On the 28th of December I remember it drizzled and the day was quite sombre.
Our first destination on this morning was the Jōgan-ji Temple, a small temple in the Western side of Shinjuku that was featured in the Lost in translation movie.
We walked randomly back until we found our way to the business center of Shinjuku. There is definitely a different feeling here, it’s a serious place and you will see many well dressed business people. An impressive area and completely distinct from the casualness of other districts such as Harajuku and Shibuya.
Ikebukuro just like Shinjuku and Shibuya is another great urban area in Tokyo, filled with department stores, entertainment and restaurants.
Just to think that this area which used to be a forest outside of the Edo metropolitan area, has grown and now has the second busiest train station after Shinjuku, seeing nearly one million people every day.
[ At this point we were lost to shop exploring for the rest of the day and nothing interesting happened ]
At the end of the day we visited the Tokyo Skytree, which is, according to wikipedia, the tallest structure in Japan, built in 2010 and which serves as a TV broadcasting antenna as well as an observatory over Tokyo.
We used it for the latter.
It also has a restaurant at the top as well as a great view over Tokyo. However it’s not free, as the Tokyo Metropolitan Government Building, and it can have a long queue to go up. It’s still worth a visit.
To get to Jōgan-ji Temple the best way is to take the Marunouchi metro Line from Shinjuku station but you can also walk 30 minutes (according to google maps) from Shinjuku station.
Personally I would prefer the walk which allows you to pass through Shinjuku central park, the Mitsui building, some Starbucks shop and many many tall buildings.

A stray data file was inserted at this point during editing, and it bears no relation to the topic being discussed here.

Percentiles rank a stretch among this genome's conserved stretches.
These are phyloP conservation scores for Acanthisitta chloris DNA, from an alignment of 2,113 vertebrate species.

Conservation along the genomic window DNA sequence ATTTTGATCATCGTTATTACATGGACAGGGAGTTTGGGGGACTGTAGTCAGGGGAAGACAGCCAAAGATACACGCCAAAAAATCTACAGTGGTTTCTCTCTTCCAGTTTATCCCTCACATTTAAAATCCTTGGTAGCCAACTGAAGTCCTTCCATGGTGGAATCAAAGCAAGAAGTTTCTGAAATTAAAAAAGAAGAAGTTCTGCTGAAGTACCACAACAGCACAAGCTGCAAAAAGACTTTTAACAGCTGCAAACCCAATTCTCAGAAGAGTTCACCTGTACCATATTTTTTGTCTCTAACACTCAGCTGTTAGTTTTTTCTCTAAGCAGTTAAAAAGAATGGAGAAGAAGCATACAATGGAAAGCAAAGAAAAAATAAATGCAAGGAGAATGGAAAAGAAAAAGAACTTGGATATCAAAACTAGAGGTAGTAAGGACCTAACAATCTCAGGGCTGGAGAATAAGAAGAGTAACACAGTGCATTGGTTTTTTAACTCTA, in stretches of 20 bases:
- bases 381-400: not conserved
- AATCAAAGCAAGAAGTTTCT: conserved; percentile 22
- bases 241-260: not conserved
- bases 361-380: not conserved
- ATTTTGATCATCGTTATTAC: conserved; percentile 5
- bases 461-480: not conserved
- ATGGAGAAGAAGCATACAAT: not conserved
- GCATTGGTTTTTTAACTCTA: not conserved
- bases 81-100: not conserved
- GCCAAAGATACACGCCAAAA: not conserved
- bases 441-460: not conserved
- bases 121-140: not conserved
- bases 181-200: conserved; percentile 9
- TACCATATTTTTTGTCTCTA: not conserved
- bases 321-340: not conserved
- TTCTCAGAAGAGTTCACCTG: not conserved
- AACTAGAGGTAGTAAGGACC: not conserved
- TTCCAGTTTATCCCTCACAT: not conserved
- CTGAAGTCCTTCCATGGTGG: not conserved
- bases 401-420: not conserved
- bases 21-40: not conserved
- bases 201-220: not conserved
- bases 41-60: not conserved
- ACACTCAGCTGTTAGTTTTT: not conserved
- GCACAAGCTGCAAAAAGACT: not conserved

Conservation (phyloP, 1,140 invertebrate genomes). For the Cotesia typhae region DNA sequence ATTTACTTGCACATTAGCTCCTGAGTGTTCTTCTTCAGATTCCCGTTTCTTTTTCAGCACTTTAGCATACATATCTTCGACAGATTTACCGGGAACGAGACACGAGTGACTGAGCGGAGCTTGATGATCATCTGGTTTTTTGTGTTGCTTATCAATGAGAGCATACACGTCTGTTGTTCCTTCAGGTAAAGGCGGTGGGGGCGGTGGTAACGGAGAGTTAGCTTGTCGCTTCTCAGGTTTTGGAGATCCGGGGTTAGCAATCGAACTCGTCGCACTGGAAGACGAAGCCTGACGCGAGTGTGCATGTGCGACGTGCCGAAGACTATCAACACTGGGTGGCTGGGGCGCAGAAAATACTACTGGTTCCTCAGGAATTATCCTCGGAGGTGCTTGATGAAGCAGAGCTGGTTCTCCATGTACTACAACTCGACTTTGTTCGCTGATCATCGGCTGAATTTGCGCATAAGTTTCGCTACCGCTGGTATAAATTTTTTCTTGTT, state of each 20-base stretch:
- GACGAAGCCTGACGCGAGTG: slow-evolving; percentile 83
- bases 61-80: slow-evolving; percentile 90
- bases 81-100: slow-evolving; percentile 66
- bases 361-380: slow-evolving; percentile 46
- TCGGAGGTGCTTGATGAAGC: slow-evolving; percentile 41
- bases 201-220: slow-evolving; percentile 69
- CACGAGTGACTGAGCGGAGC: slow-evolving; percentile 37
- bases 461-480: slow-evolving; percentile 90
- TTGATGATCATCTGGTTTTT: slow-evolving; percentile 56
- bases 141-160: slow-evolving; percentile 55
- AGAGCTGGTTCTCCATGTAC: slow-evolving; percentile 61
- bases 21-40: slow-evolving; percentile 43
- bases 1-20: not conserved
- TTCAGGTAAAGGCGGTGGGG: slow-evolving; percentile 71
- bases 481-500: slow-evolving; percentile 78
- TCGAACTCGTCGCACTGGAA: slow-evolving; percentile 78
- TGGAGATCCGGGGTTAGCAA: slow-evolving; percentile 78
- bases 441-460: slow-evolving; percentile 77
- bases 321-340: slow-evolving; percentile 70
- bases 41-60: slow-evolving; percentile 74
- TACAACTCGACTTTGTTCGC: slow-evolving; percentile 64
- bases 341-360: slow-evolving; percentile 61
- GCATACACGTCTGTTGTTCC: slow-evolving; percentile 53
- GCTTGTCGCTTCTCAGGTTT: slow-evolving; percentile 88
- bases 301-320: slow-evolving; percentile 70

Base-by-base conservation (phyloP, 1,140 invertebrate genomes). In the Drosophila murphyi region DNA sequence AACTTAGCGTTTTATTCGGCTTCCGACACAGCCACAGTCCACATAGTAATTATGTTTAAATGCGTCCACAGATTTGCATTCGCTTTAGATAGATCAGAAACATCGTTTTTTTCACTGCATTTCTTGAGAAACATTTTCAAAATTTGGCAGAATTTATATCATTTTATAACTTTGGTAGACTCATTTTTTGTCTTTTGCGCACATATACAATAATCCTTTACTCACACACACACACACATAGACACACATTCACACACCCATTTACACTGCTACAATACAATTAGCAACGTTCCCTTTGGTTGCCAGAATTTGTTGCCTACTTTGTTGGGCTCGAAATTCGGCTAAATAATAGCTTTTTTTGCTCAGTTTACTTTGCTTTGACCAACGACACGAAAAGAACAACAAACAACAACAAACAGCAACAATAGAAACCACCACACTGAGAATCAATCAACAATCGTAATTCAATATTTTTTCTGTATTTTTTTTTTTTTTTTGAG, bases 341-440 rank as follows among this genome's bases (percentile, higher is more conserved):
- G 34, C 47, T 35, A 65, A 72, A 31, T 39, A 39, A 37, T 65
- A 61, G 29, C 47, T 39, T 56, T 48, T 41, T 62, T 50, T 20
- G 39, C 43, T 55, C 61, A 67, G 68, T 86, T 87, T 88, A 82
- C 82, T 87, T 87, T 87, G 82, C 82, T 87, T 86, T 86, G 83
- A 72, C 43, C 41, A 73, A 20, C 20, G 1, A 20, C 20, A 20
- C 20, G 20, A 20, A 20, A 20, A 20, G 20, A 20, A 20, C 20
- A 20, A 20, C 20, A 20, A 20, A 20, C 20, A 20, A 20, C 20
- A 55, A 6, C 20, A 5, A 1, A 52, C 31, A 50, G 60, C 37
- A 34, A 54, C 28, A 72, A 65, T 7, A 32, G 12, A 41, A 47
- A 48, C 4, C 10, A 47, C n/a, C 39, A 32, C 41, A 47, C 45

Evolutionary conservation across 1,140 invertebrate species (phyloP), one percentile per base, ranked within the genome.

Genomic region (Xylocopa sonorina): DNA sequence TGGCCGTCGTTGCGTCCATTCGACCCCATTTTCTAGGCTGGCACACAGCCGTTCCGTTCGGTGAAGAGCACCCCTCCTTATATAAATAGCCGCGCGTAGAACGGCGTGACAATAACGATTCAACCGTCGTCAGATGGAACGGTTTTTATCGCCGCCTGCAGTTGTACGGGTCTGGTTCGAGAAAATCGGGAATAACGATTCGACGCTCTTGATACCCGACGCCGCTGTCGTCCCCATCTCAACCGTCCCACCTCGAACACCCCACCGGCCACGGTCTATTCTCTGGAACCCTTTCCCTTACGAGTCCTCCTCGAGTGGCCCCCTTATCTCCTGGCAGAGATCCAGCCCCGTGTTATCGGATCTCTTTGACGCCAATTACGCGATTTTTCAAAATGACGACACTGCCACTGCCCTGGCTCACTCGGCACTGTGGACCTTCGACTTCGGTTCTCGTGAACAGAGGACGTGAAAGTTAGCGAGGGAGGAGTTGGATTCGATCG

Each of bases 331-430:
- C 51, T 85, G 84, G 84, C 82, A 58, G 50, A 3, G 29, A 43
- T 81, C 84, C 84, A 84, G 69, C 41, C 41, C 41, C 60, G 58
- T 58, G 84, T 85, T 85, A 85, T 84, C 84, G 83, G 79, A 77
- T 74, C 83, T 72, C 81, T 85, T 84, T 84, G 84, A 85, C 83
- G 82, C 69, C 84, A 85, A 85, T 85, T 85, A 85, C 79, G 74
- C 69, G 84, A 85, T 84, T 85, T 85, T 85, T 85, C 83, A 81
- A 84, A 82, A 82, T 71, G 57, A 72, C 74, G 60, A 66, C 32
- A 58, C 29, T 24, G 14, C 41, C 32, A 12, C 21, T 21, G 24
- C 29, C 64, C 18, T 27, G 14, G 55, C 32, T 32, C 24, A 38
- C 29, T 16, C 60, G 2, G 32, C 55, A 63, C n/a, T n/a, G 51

Ikebukuro is on the main Yamanote line and beside the station you can find some famous departments stores such as Parco, Loft and Seibu. In Sunshine city there are cinemas and some Otaku culture for the ladies with dedicated butler cafes. Further to the right there is an Aquarium while to the left you can find the Tokyo Metropolitan Art Space Theatre that hosts concerts, operas, plays and musicals.
Honestly the Tokyo Stytree has some of the weirdest transport connections. To get there you can take the Tokyo Metro Ginza line to Asakusa and then either take the Tobu Skytree line, probably a 5-minute ride from Asakusa, or just walk for 10/15 minutes.
But if you have the JR Pass, are short on money and don’t mind the walk, just go to Ueno station and from there it’s a 50 minute walk through Asakusa and over the Sumida Gawa.
What would I do differently
This was clearly a wander day… All these places are totally unconnected.
Looking back, In my opinion, I think that you should spend a whole day in Shinjuku and see the contrasts of the areas there.
On a different day you can visit Ueno Park in the morning, walk to and through Asakusa then see the view and sunset over Tokyo in the Skytree and end with a romantic boat ride to Odaiba. This is definitely how I would do it now!
Ikebukuro really depends on you, looking at the map I would match it with Sugamo which we did visit on our last day in Tokyo.
Mom finally arrived in Tokyo the next day, and nothing happened (!) because she was completely jetlagged, we visited the Tokyo Governamental building and slept in the train going back home, like proper Tokyo residents.
So my next post will be about the day after that when we went to explore the Tsukuji market and Nikko!
Once more thank you for reading and I hope you will come back for the Nikko trip ; )